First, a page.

Two things here. First, users make honest mistakes. Someone mistypes a product name, a price, or whatevs. You can have your program catch errors, before they pollute the app's database. Well, catch some errors, anyway.
There's a second reason to not trust user data: hacking. Entering strange data is one way people break into systems.
Suppose we're grabbing an id from GET, and using it to lookup a DB record. For example:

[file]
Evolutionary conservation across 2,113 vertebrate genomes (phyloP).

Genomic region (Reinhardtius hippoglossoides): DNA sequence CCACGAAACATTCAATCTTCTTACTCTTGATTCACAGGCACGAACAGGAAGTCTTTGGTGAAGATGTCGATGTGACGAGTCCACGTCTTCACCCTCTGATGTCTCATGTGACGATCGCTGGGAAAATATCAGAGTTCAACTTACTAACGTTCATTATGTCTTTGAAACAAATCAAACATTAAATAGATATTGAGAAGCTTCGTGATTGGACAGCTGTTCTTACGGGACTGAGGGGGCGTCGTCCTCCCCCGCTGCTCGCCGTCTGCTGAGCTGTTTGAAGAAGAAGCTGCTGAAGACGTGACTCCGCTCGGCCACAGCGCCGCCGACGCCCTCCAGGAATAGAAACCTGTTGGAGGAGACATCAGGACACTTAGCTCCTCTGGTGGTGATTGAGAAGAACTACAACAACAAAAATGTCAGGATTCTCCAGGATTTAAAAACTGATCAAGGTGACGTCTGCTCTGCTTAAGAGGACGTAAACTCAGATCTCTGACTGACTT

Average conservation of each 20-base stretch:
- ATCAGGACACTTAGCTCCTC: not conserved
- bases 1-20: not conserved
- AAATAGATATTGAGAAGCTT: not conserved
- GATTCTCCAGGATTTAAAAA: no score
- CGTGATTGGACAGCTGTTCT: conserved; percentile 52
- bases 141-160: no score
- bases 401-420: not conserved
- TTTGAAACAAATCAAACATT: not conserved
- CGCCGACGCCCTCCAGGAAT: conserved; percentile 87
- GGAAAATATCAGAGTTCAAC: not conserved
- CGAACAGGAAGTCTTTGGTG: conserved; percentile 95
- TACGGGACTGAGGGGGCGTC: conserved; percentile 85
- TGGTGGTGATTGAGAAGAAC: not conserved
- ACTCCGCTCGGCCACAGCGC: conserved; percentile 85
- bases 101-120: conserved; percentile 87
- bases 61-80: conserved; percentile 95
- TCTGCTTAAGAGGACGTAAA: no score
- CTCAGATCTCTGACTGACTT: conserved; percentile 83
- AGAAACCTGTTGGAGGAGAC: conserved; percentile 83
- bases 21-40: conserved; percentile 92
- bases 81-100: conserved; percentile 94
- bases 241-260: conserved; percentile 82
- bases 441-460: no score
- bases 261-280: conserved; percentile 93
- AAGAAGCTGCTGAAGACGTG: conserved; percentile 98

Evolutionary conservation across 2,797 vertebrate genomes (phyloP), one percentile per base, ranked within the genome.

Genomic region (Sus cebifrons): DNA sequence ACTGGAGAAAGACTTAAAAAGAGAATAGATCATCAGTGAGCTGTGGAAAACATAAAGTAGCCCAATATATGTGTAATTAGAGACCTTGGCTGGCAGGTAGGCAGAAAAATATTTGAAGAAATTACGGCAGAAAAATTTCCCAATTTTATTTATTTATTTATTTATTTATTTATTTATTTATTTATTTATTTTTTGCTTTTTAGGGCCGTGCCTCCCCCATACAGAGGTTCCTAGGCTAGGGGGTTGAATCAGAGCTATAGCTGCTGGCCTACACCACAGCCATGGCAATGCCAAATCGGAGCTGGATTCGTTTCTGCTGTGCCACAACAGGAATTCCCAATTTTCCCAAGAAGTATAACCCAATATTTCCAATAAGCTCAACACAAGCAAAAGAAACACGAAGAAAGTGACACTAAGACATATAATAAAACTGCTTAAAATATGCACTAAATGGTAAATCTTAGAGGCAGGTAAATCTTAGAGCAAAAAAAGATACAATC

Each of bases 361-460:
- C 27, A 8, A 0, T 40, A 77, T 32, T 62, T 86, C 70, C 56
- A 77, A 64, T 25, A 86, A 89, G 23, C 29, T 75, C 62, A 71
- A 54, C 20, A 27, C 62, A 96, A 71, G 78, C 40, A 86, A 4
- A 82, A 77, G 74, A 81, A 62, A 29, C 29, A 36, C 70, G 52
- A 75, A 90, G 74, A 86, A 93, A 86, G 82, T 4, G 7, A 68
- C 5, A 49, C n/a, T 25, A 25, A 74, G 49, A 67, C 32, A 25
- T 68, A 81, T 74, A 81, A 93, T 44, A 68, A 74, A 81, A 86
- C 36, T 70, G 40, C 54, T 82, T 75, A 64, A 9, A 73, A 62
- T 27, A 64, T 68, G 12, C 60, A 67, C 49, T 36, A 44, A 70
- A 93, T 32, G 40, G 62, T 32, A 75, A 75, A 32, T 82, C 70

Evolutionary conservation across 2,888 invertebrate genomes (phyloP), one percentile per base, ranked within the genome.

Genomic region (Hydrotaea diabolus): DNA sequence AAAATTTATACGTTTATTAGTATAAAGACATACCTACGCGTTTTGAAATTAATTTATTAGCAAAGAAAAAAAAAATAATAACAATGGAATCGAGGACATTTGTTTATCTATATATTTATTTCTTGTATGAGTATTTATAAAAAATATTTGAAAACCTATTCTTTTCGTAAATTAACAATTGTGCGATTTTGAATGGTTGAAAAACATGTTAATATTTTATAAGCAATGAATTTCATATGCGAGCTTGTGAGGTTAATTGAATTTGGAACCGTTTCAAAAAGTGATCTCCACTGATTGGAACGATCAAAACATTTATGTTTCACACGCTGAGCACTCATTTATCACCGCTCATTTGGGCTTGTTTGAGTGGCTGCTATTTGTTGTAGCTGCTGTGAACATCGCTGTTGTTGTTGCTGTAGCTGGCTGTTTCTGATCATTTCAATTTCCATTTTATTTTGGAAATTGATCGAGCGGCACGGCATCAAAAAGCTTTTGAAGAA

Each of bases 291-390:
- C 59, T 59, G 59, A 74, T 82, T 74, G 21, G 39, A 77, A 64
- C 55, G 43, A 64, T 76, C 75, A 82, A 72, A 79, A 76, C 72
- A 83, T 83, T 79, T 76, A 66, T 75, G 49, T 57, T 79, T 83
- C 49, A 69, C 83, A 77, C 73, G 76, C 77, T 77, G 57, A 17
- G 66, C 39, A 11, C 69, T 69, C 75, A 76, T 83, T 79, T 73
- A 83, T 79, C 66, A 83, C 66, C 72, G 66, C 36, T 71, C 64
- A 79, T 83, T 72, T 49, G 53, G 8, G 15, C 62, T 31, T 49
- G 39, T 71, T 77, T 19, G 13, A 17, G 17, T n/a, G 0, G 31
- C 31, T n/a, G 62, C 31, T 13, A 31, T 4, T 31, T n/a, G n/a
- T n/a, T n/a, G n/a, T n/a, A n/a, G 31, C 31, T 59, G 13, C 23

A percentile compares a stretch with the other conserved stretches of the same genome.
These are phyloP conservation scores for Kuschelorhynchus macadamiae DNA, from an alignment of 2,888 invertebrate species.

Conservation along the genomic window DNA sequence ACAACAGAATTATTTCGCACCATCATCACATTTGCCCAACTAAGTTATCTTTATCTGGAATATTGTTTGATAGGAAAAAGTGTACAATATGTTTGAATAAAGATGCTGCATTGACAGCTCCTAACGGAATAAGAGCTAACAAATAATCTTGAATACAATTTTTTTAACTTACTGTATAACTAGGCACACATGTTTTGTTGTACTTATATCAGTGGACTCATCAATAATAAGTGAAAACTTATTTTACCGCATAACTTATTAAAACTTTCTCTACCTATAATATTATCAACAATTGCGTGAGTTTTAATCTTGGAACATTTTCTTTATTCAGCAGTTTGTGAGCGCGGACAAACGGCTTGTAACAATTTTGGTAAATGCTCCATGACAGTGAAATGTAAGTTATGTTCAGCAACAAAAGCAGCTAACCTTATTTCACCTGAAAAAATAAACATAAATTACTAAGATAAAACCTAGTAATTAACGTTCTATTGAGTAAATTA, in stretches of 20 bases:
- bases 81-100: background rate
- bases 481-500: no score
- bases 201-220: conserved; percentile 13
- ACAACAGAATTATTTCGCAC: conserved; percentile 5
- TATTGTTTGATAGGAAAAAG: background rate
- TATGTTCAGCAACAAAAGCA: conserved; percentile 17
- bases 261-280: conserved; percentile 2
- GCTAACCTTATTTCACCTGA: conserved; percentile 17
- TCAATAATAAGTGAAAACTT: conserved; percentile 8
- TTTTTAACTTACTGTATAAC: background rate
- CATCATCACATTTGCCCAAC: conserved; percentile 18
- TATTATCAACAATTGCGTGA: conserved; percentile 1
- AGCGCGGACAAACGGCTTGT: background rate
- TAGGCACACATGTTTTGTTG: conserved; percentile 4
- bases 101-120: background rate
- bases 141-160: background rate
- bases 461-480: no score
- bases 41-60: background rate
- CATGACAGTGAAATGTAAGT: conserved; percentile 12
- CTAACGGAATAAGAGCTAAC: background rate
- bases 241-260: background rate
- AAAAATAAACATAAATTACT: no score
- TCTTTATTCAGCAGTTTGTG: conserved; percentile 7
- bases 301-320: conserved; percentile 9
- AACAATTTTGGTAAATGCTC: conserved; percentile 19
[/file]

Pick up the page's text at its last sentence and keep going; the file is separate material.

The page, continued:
- $id = $_GET['id'];
We could insert
$id directly into a string, to make a query:
- $sql = "SELECT * FROM wombats WHERE wombat_id = $id;";
Easy enough, but that might leave the door open for hackers. Suppose a hacker typed:
- ...?id=3;DELETE * FROM wombat;
The SQL we'd run:
- SELECT * FROM wombats WHERE wombat_id = 3;DELETE * FROM wombat;
Wombat data gone! Not so good.
That's an SQL injection attack. It's the subject of a famous XKCD cartoon.
We use PHP's PDO library in this course. PDO sanitizes for you.